First, more respondents overall are using the library services in 2006 than in 2002. This is an important finding for administrators. These results support the continued funding of librarians and associated library services, as their use is increasing. However, like others,9 our study found that a large percentage of respondents still do not access the services available from the library. This finding suggests that more information is needed about the reasons why respondents are not accessing the library for their information needs.

Second, the awareness of and use of three selected library and information services have increased for respondents between 2002 and 2006. In order to get health-care providers to access and use information in clinical decision making, they need to know of the existence of such information and services. This finding confirms that our current marketing strategies are working, but there is still room for improvement, if we can determine what other factors affect a respondent's decision to use the library to meet their information needs. For example, in the comments, respondents indicated that the demands of their clinical schedule limited their ability to search for information, but we do not know how many of them are aware that the librarians can do the searching for them.

Third, like others,9 our study found that most respondents obtain information from sources other than the library. However, the use of the library to obtain information is increasing and the use of the Internet to obtain information is decreasing for both respondent groups. It was found that physicians chose to access the services at the University of Saskatchewan Health Sciences Library rather than the SHR Medical Library, but it is positive to learn that physicians are accessing an established library system instead of continuing to obtain information unassisted from the Internet. Although the number of reputable open and free publication sites on the Internet is increasing, the inherent value in having a librarian help to find the best overall sources of information cannot be overlooked.

These findings and impacts indicate that the trend for all respondent groups to use SHR Medical Library to meet their information needs is increasing. Given further time and expanded marketing of available SHR Medical Library services, it is likely that the SHR Medical Library will overtake the Internet as the preferred information source for health-care providers in our organization.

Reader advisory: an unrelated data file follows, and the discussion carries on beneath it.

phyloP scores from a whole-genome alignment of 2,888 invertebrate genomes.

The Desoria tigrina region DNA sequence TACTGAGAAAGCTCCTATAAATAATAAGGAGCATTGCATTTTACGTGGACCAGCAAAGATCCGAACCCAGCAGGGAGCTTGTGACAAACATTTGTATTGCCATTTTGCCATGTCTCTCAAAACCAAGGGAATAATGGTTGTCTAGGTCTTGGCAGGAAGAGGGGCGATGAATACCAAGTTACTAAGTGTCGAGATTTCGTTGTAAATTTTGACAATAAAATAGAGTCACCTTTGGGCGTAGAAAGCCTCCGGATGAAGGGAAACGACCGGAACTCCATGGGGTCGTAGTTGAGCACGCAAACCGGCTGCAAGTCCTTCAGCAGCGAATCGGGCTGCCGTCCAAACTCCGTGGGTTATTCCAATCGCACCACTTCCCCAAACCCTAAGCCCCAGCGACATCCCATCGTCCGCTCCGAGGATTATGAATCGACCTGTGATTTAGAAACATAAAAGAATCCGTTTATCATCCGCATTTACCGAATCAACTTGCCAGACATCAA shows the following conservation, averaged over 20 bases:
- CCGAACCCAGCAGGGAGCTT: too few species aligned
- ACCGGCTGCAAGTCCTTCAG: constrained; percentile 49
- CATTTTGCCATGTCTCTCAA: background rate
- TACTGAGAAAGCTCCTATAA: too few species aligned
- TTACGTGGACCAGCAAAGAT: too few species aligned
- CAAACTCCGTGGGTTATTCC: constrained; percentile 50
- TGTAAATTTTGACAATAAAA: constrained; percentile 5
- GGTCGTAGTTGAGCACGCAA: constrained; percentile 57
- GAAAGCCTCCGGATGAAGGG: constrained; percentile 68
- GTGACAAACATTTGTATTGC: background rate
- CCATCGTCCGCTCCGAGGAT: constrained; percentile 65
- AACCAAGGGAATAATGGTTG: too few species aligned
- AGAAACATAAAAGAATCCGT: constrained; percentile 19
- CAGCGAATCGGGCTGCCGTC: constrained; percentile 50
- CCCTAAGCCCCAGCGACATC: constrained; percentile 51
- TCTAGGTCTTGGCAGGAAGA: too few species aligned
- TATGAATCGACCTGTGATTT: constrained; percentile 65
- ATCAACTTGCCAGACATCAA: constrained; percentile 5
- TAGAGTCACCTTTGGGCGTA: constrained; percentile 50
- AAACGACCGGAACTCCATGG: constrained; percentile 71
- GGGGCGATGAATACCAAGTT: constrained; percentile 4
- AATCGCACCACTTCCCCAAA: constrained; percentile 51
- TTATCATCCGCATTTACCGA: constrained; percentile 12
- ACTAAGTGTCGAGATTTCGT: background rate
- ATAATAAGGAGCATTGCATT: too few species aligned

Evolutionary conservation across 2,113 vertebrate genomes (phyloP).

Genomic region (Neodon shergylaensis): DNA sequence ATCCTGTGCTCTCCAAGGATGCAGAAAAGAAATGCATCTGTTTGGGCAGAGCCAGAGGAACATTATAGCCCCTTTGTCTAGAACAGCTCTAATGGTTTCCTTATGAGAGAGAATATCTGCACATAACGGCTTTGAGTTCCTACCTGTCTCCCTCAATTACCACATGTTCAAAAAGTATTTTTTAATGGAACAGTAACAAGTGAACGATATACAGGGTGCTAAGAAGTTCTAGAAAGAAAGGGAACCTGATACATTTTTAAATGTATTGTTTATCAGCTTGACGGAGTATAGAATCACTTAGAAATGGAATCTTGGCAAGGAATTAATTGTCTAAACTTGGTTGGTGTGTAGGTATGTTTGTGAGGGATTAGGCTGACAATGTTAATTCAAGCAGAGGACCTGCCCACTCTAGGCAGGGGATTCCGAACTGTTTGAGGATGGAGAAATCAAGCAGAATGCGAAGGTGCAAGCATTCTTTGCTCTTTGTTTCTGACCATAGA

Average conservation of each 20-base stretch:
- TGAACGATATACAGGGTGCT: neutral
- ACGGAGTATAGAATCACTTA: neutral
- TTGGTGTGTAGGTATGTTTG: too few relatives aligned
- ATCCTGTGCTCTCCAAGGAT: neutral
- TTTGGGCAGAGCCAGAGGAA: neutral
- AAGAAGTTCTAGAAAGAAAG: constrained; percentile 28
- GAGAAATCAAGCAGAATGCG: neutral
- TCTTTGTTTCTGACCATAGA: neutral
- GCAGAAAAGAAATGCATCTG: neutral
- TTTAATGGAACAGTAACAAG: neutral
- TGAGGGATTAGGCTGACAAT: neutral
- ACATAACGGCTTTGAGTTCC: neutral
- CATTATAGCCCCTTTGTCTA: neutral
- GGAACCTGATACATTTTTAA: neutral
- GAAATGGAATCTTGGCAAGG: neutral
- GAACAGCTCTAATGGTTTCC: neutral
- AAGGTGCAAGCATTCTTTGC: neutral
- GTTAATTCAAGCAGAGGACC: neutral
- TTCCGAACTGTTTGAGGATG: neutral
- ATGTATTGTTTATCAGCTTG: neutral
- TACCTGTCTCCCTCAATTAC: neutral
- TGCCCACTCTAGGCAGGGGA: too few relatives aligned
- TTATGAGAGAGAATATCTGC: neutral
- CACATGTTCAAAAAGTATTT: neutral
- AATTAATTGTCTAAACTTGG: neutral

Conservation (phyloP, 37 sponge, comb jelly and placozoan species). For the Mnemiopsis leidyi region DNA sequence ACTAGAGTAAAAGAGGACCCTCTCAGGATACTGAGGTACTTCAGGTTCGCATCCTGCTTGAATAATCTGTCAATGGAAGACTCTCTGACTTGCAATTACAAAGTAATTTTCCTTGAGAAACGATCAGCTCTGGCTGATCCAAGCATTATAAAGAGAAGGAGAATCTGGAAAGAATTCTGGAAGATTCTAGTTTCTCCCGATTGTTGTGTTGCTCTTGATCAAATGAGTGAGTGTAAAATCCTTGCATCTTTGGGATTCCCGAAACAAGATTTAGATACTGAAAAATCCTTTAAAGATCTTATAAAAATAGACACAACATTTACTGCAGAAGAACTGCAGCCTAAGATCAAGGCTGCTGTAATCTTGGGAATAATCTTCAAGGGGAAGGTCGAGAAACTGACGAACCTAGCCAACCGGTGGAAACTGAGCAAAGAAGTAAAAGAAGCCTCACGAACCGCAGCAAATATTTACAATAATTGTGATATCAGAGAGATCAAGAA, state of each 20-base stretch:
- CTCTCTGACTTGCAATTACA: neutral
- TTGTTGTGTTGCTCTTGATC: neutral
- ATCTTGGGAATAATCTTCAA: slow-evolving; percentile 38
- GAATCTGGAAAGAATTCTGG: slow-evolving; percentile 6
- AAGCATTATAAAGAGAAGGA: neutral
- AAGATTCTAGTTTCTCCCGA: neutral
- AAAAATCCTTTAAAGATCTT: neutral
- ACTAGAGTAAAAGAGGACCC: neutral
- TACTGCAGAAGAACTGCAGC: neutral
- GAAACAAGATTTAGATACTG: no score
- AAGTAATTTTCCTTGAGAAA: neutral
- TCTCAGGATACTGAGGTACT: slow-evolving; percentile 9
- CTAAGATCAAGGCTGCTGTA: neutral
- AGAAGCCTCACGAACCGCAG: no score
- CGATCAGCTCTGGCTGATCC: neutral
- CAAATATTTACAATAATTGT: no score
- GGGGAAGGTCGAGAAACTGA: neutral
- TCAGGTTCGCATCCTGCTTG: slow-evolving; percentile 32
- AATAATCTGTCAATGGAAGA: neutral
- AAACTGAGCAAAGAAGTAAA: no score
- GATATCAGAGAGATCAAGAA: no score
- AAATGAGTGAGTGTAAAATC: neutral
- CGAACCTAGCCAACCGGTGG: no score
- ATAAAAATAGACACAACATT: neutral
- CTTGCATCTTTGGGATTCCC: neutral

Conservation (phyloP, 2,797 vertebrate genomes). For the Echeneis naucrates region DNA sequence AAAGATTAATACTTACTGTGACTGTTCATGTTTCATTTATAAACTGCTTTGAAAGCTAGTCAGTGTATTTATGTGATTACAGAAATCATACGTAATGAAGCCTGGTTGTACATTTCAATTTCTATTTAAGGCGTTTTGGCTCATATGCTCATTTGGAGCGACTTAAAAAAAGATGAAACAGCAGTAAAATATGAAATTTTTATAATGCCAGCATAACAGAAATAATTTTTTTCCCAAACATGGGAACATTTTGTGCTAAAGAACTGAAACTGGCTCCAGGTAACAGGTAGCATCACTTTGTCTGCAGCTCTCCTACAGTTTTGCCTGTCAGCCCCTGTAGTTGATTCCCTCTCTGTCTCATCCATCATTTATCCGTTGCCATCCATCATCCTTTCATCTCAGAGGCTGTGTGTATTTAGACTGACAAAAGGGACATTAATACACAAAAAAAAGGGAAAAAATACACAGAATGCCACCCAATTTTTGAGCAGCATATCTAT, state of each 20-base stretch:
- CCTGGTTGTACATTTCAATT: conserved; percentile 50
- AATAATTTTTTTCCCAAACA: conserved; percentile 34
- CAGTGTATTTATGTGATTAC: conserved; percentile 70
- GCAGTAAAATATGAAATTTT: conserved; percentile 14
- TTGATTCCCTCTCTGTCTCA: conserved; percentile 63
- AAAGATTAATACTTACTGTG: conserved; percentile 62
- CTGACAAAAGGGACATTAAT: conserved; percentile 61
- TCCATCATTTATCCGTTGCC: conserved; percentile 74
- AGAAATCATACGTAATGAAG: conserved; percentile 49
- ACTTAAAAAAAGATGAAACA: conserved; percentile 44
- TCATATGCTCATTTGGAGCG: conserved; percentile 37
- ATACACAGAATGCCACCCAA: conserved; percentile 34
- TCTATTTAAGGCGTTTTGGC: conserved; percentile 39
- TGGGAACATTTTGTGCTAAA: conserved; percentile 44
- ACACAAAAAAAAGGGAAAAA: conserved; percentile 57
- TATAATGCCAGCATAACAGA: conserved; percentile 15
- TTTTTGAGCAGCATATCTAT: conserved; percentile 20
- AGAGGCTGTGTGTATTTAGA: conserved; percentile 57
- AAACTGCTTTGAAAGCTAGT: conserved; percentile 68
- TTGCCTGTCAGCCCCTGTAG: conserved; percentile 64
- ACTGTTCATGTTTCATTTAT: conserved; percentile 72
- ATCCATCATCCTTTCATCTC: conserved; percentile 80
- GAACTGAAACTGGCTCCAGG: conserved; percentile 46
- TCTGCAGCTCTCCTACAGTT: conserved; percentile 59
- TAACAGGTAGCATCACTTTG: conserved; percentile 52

Impact of increasing information needs

Respondents in both 2002 and 2006 were asked to identify how often they required information to carry out their job duties. To assess for changes, detailed analysis was completed comparing the results from 2002 and 2006 using different levels of information needs. Overall, the information needs of respondents are increasing.

A cross tabulation of the respondents’ information needs and work departments was completed in order to identify specific departments whose respondents reported frequent information needs so that targeted marketing strategies could be developed. Medical residents all have frequent information needs regardless of department; physicians from medicine and surgery have frequent information needs; and employees in pharmacy, public health, nursing development and mental health and addictions services have the most frequent information needs.

However, when the results of this analysis were presented to the leaders of the departments, the leaders felt that it is not the frequency of information needs that is important. Rather, the leaders felt that their staff need to have access to relevant and accurate information in a timely and efficient manner, no matter how frequently or infrequently they require it. Comparing frequencies of requiring information may not be the most effective way to establish context for determining the impact of providing information, as it was found that the frequency of requiring information had no further impact on how the information was subsequently used to impact clinical practice. The challenge for the library now is to determine how they are best going to meet these increasing needs for information.